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by Cheryl Sinasac
What do you do when your passion for the Lord has disappeared?
What do you do when you feel empty, dry and numb and because of that, you feel like you have nothing to give?
What do you do when guilt and fear of failure cloud the truth of God’s great love and grace?
This is where I am right now, and it’s a painful place to be. Yet, as I’ve started to talk about these emotions I’m experiencing, I’m strangely comforted by the fact that everyone who follows Christ has experienced the same struggles.
How did I get to this place? The answer that keeps popping up is simple, but complicated. I’ve been so distracted. It hasn’t been just one distraction. It’s been many — big ones and small ones. Life is busy, and there is always something fighting for our attention and time. The problem is I didn’t fully realize how distracted I was and how much it was affecting my relationship with God.
Until recently, that is.
I was supposed to lead a couple of things at church, and I came face-to-face with the fact that I was empty and felt as though I had nothing to give. I discovered that I’d been blinded to the fact that I had been running on the fumes of my past experiences with God and was trying to live out my faith through other people’s experiences with God. I was running on “E,” and I finally ran out of gas.
Now God seems further away, but I realize that He wasn’t the One who moved; it was me. I have distanced myself from Him, and right now it feels like we are more like strangers and conversation is awkward.
I hate being in this place, and I don’t want to stay here any longer than I have to.
I believe God is pursuing me by showing me these things, so how do I pursue Him in return? How can I feel Him close again? Ultimately I can’t control the seasons God decides to bring into my life. Hebrews 12 talks about how God disciplines all those He loves, so this season may be a time in my life God wants to produce in me deeper levels of perseverance and trust in His steadfast love for me. I can continue to pursue God through praying, reading the Bible, going to church, and being around other Christians who spur me on, all out of my love and desire for the Lord knowing that my feelings may not always follow. I never feel like going to the dentist, but I still go because I don’t want my teeth to fall out someday. I am so prone to live according to my feelings, and most of the time my feelings aren’t based on the truth of the Gospel.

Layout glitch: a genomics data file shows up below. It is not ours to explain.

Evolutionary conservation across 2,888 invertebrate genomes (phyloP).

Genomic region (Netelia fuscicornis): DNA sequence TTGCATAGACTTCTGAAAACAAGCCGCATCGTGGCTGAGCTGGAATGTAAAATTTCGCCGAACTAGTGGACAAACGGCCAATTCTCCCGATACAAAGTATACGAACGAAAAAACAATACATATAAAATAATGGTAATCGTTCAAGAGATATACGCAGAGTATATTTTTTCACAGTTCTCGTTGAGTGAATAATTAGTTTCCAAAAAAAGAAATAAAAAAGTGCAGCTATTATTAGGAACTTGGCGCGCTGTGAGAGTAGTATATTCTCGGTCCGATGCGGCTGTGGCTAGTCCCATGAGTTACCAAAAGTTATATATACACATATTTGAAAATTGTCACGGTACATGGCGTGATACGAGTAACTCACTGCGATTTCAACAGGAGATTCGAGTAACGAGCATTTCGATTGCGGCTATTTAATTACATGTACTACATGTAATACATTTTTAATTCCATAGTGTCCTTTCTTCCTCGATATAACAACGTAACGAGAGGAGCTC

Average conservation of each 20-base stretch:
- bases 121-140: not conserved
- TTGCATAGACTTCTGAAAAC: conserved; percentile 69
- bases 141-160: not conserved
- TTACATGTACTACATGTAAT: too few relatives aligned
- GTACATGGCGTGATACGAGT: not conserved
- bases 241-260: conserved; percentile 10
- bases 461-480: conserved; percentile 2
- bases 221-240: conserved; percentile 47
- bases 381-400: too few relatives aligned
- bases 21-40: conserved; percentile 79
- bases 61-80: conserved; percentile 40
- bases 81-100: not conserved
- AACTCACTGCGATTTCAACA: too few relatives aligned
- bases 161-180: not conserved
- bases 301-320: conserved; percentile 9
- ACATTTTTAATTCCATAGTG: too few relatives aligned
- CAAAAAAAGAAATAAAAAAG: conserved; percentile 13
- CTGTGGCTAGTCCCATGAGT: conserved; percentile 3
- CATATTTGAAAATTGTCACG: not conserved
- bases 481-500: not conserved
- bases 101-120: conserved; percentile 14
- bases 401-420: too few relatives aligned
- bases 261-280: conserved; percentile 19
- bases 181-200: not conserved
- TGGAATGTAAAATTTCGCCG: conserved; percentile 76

I’ve also been reminded of the necessity and privilege of talking about my struggles with the people in my life who I trust and look up to. It’s in these discussions I realize I’m not alone. God has put people in my life who are wiser than I, and I want to learn as much as I can from them. One particular conversation I had recently that has really spurred me on was with my brother. Even though he is younger than I am, I still learn so much from him. He shared his strategy for getting into the Bible every day. It’s the very first thing he does each morning, before checking his phone or having breakfast. I’ve been imitating his strategy, and it has been very helpful.
So often we forget that we are in a war. I think the greatest weapons Satan uses against God’s people are busyness and distraction. There is no such thing as a super-Christian; we are all as equally bankrupt and needy apart from the Lord. We will all go through seasons of being distracted, dry and empty, so we need each other. In the times when we are barely hanging on to Jesus, let’s remind each other of two things: (1) Jesus is still hanging on to us and His grip is infinitely powerful. He will not ever let us go! (2) God’s love remains sure and strong, and His goodness and unfailing love will pursue us all the days of our lives (Psalm 23:6).
Cheryl Sinasac lives in Hamilton, Ontario, Canada, and is a daughter, sister, friend, church member, cook, activity aide at a nursing home, babysitter, volunteer and an aspiring writer in her spare time.
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--My relationship with God was distant and strained for a long time. In the end I found it was important to re-evaluate everything I believed and had been taught growing up to see how much was from God and how much was harmful teachings invented by people. I had been burned badly by the latter, but I didn't see any other options so I just kept my distance from all things related to God.
I agree Christian community is really important because a lot of people wiser than me have helped me deconstruct and rebuild from the ground up. I saw God's love through other people when I couldn't see him anywhere else. Christians go through spiritual deserts for lots of reasons, and learning from others can really help. I found a church that was both a safe place and a challenging place.
--Thanks, Cheryl, for your frankness.
Recently, I have felt a (perhaps similar?) distance from God–after one of the most intimate and powerful years of knowing him and growing spiritually. I listened to a sermon by Ron Dunn last week, "Seeking the Lord." In it he says, “We were on our way to Jesus and we met something else along the way and we settled for that.” That "something else" he describes as service, gift (talent), gift (blessing), or experience, for example. I realized that's what happened with me. I stopped at the gift, became distracted by giving (out of my own resources rather than his), and forgot to come back to the Great Giver. I forgot to listen, forgot that I need him, forgot that the gifts are not mine but his. It only happened in a few months.
Time to rest from service, and go back to my Lord. Idols fall hard, but I know through experience that it's worth it. I'm looking forward to being with HIM again.
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